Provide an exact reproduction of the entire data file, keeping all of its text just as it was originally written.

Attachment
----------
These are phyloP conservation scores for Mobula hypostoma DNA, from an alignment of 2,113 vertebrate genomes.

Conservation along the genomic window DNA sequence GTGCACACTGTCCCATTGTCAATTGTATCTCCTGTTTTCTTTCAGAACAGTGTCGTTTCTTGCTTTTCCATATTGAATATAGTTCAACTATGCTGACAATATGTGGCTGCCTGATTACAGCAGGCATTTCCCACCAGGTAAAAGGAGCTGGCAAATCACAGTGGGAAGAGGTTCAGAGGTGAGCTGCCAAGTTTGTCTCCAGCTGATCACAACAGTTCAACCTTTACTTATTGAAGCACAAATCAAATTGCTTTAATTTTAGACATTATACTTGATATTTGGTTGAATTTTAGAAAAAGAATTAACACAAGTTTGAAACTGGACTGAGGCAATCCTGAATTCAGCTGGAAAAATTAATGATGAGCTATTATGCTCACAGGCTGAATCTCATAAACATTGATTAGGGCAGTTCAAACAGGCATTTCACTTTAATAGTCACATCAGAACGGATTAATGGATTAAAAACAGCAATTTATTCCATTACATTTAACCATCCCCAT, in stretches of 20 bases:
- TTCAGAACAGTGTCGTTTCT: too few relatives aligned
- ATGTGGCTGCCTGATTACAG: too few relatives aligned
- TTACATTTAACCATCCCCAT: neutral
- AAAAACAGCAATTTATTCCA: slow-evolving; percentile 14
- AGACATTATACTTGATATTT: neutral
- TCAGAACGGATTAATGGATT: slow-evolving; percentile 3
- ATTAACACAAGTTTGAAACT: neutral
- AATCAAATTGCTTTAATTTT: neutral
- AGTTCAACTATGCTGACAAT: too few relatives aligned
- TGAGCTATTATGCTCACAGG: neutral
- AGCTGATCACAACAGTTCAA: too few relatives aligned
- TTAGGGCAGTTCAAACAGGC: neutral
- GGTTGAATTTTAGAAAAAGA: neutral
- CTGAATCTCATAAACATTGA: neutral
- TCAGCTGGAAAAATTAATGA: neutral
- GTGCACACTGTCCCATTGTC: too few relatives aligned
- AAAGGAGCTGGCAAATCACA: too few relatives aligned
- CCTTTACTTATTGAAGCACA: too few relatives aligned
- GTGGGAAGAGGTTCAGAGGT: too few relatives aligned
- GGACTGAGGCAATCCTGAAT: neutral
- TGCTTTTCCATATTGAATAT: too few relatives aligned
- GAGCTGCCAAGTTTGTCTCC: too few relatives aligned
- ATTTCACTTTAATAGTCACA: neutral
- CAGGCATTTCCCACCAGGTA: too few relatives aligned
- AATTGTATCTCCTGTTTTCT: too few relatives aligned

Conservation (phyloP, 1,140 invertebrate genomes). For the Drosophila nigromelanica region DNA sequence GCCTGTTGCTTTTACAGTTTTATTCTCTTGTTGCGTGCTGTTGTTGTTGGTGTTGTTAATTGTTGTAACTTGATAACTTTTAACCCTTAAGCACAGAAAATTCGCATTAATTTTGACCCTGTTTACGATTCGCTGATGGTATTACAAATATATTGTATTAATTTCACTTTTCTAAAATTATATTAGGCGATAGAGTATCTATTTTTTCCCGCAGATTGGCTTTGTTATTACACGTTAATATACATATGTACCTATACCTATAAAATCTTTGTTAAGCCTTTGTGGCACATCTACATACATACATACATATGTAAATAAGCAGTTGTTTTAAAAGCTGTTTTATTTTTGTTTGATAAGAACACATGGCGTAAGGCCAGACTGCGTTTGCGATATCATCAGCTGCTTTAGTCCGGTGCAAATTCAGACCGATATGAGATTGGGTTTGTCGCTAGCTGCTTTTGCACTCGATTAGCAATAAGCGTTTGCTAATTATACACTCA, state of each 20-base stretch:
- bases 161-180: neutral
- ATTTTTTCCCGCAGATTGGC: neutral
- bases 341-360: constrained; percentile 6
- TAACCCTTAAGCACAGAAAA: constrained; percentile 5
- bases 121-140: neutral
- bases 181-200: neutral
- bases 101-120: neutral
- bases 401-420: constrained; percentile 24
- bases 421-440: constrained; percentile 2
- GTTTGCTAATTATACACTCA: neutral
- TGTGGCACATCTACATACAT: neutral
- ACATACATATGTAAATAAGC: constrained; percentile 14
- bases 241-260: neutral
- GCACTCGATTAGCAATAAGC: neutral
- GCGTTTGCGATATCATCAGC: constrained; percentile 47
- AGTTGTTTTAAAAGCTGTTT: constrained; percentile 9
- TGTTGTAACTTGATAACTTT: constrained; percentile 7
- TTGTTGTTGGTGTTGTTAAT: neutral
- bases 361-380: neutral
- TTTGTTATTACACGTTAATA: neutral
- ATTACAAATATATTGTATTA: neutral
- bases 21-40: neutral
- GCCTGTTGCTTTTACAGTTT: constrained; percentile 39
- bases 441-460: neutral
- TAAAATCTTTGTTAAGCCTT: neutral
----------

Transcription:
These are phyloP conservation scores for Mobula hypostoma DNA, from an alignment of 2,113 vertebrate genomes.

Conservation along the genomic window DNA sequence GTGCACACTGTCCCATTGTCAATTGTATCTCCTGTTTTCTTTCAGAACAGTGTCGTTTCTTGCTTTTCCATATTGAATATAGTTCAACTATGCTGACAATATGTGGCTGCCTGATTACAGCAGGCATTTCCCACCAGGTAAAAGGAGCTGGCAAATCACAGTGGGAAGAGGTTCAGAGGTGAGCTGCCAAGTTTGTCTCCAGCTGATCACAACAGTTCAACCTTTACTTATTGAAGCACAAATCAAATTGCTTTAATTTTAGACATTATACTTGATATTTGGTTGAATTTTAGAAAAAGAATTAACACAAGTTTGAAACTGGACTGAGGCAATCCTGAATTCAGCTGGAAAAATTAATGATGAGCTATTATGCTCACAGGCTGAATCTCATAAACATTGATTAGGGCAGTTCAAACAGGCATTTCACTTTAATAGTCACATCAGAACGGATTAATGGATTAAAAACAGCAATTTATTCCATTACATTTAACCATCCCCAT, in stretches of 20 bases:
- TTCAGAACAGTGTCGTTTCT: too few relatives aligned
- ATGTGGCTGCCTGATTACAG: too few relatives aligned
- TTACATTTAACCATCCCCAT: neutral
- AAAAACAGCAATTTATTCCA: slow-evolving; percentile 14
- AGACATTATACTTGATATTT: neutral
- TCAGAACGGATTAATGGATT: slow-evolving; percentile 3
- ATTAACACAAGTTTGAAACT: neutral
- AATCAAATTGCTTTAATTTT: neutral
- AGTTCAACTATGCTGACAAT: too few relatives aligned
- TGAGCTATTATGCTCACAGG: neutral
- AGCTGATCACAACAGTTCAA: too few relatives aligned
- TTAGGGCAGTTCAAACAGGC: neutral
- GGTTGAATTTTAGAAAAAGA: neutral
- CTGAATCTCATAAACATTGA: neutral
- TCAGCTGGAAAAATTAATGA: neutral
- GTGCACACTGTCCCATTGTC: too few relatives aligned
- AAAGGAGCTGGCAAATCACA: too few relatives aligned
- CCTTTACTTATTGAAGCACA: too few relatives aligned
- GTGGGAAGAGGTTCAGAGGT: too few relatives aligned
- GGACTGAGGCAATCCTGAAT: neutral
- TGCTTTTCCATATTGAATAT: too few relatives aligned
- GAGCTGCCAAGTTTGTCTCC: too few relatives aligned
- ATTTCACTTTAATAGTCACA: neutral
- CAGGCATTTCCCACCAGGTA: too few relatives aligned
- AATTGTATCTCCTGTTTTCT: too few relatives aligned

Conservation (phyloP, 1,140 invertebrate genomes). For the Drosophila nigromelanica region DNA sequence GCCTGTTGCTTTTACAGTTTTATTCTCTTGTTGCGTGCTGTTGTTGTTGGTGTTGTTAATTGTTGTAACTTGATAACTTTTAACCCTTAAGCACAGAAAATTCGCATTAATTTTGACCCTGTTTACGATTCGCTGATGGTATTACAAATATATTGTATTAATTTCACTTTTCTAAAATTATATTAGGCGATAGAGTATCTATTTTTTCCCGCAGATTGGCTTTGTTATTACACGTTAATATACATATGTACCTATACCTATAAAATCTTTGTTAAGCCTTTGTGGCACATCTACATACATACATACATATGTAAATAAGCAGTTGTTTTAAAAGCTGTTTTATTTTTGTTTGATAAGAACACATGGCGTAAGGCCAGACTGCGTTTGCGATATCATCAGCTGCTTTAGTCCGGTGCAAATTCAGACCGATATGAGATTGGGTTTGTCGCTAGCTGCTTTTGCACTCGATTAGCAATAAGCGTTTGCTAATTATACACTCA, state of each 20-base stretch:
- bases 161-180: neutral
- ATTTTTTCCCGCAGATTGGC: neutral
- bases 341-360: constrained; percentile 6
- TAACCCTTAAGCACAGAAAA: constrained; percentile 5
- bases 121-140: neutral
- bases 181-200: neutral
- bases 101-120: neutral
- bases 401-420: constrained; percentile 24
- bases 421-440: constrained; percentile 2
- GTTTGCTAATTATACACTCA: neutral
- TGTGGCACATCTACATACAT: neutral
- ACATACATATGTAAATAAGC: constrained; percentile 14
- bases 241-260: neutral
- GCACTCGATTAGCAATAAGC: neutral
- GCGTTTGCGATATCATCAGC: constrained; percentile 47
- AGTTGTTTTAAAAGCTGTTT: constrained; percentile 9
- TGTTGTAACTTGATAACTTT: constrained; percentile 7
- TTGTTGTTGGTGTTGTTAAT: neutral
- bases 361-380: neutral
- TTTGTTATTACACGTTAATA: neutral
- ATTACAAATATATTGTATTA: neutral
- bases 21-40: neutral
- GCCTGTTGCTTTTACAGTTT: constrained; percentile 39
- bases 441-460: neutral
- TAAAATCTTTGTTAAGCCTT: neutral